entry coming soon.
It’s going on 1am here… I do have the ample energy to go through this entry right now if I really wanted to. But I think it’s best that I end my night here and write the entry all in one sitting…
that way, my syntax and flow doesn’t suffer too much 😎
heck, if I’m really lucky, I just might find time to listen to the album first
[the next day]
I’m gonna have to delay this a couple hours because I’m gonna want to be at the top of my age… writing this whole entry at one time, covering all the songs in order… and quite possibly I will write my initial thoughts on what I remember… and at a later date, I’ll add a little something something if anything occurs me when I listen to the album.
phew… where do I even BEGIN? This is quite the daunting task… the best approach is probably to write as freely and spontaneously as possible and take the best out of the whole in the edits later
the idea of going into the album as a whole is extremely hard to even imagine.
Coming into Prince’s career the way I did in 2007, I knew a few things about him. He was the most prominent in the 80’s, but was still working on music even to this day. The only two albums I knew of were Purple Rain and 1999, which I also assumed was his first album because it was the most ground-breaking. Certainly one of the most ground-breaking records in the 80’s, particularly by a black artist. The color barrier was still somewhat of a big thing back then to the point where Michael Jackson was probably the first colored artist to make it big on MTV, successfully crossing over into the mainstream music scene.
But it would seem that Prince not only had a couple 80’s before 1999, but his career had started in the late 70’s. That, I didn’t count on at all. But I disgress… initially, I wanted to keep my collection light to save myself a few dollars, so I made my short list. Obviously, 1999 would have to be on this short list along with a few of his other big albums… like Sign o’ the Times and the material he accumulated during the troubled 90’s when he was fighting against his record company… in addition, I wanted Musicology and 3121 to get the full scope of what he’d be like now.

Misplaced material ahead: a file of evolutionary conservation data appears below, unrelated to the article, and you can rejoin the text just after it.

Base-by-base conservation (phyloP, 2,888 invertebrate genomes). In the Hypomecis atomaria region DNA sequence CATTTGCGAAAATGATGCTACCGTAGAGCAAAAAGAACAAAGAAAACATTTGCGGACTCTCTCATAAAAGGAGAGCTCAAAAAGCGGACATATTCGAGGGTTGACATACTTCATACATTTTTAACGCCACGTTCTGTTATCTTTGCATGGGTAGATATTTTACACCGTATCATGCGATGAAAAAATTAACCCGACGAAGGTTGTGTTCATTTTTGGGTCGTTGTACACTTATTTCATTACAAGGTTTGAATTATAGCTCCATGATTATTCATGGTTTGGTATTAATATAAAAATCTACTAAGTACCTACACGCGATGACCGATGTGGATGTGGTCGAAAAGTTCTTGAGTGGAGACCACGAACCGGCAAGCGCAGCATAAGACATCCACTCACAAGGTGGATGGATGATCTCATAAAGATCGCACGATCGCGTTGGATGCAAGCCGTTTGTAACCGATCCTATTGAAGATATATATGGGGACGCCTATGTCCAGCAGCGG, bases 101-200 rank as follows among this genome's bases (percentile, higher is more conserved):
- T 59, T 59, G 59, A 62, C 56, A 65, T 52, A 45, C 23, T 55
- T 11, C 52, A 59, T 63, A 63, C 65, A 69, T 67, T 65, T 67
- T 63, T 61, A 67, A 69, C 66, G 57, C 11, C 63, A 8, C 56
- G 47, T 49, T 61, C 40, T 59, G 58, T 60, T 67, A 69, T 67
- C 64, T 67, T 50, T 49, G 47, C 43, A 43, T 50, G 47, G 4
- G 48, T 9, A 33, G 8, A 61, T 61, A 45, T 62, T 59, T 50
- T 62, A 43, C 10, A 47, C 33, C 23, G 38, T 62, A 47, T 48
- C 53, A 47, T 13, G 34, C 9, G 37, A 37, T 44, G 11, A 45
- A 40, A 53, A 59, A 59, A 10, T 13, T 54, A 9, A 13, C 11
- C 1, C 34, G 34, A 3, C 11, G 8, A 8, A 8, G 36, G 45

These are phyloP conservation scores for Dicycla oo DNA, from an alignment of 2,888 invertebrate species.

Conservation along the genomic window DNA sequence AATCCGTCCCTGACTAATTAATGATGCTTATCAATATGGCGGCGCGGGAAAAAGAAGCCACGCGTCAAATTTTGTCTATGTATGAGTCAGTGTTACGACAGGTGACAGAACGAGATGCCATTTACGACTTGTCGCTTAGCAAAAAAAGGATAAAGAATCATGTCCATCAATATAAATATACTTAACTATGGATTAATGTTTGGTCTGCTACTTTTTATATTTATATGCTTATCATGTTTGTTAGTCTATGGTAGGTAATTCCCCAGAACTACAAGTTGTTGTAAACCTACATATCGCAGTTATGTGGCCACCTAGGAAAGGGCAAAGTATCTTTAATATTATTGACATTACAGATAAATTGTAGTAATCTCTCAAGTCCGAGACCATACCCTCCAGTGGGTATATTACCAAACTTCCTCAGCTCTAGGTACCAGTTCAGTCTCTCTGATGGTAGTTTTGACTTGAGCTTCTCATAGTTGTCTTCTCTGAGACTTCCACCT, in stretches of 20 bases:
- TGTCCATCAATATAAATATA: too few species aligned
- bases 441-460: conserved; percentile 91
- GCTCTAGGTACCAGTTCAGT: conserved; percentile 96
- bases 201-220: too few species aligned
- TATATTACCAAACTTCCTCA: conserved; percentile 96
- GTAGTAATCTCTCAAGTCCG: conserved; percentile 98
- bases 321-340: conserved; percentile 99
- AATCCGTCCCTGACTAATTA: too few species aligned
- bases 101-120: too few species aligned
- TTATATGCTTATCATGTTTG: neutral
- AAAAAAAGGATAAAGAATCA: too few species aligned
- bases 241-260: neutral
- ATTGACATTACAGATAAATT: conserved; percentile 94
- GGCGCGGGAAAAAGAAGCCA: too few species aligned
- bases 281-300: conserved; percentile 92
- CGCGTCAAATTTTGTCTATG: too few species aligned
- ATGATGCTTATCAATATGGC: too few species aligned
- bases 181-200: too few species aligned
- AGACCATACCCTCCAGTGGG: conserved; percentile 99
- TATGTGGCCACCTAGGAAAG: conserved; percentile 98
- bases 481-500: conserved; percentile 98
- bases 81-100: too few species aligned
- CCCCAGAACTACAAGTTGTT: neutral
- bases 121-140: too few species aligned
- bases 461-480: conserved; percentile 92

[geesh, I doubt there’s a lot of this I really want to put into “The Word,” but I digress]
I came into Prince’s career only knowing of a couple of his songs. Among these was Purple Rain (though I had no idea how the song went), two other songs from the soundtrack (“I would die 4 U” and “Baby I’m a star”), When Doves Cry, 1999 (which I’d known of for years, but didn’t know extremely well) and Little Red Corvette, which I only heard in passing by… the inneundo being a hot topic.
Then again, sexual inneundo isn’t a new thing to Prince at this point. In fact, his whole career has been about just that.
To this point, we have the following:
“For You” was a debut record by an extremely talented young man from Minneapolis that really tried hard to make it sound perfect… i.e. the album was more about showing his prowess and skill than having any real personal meaning behind it
“Prince” was to subsidy the fact he overblew the budget for the previous album. The songs were a lot more personal, a little closer to what he wanted to put on record, and overall, it was meant to be very commercial.
Between a number of ground-breaking issues and perhaps less pressure, allowing him to be himself, “Dirty Mind” came out. An album that was very stripped down, very minimalistic, but at the same time, more free and more gritty than anything he’d done before, both musically and lyrically. To the point where there was a song called “Head” and another song talked about incest in no more than 90 seconds.
“Controversy” resulted from the backtalk and discussion between the reception of the previous album and Prince’s first experiences in being interviewed… where he more or less decided that he was going to keep them to a minimum, since people twisted his words around and didn’t get the story entirely right (on the other side of things, the interviewers were saying he was very shy, very distant and very cryptic, so it’s hard to really know who’s right)
Little by little, Prince was getting closer with his band, borrowing some of their ideas, giving them solos and vocals.
Over the years, a few people have come and gone for a number of reasons. Gayle Chapman left because Prince’s increasingly radical material conflicted with her beliefs. Andre Cymone left because he felt his contributions weren’t being acknowledged, almost to the point where Prince may or may not have passed his ideas off as his own.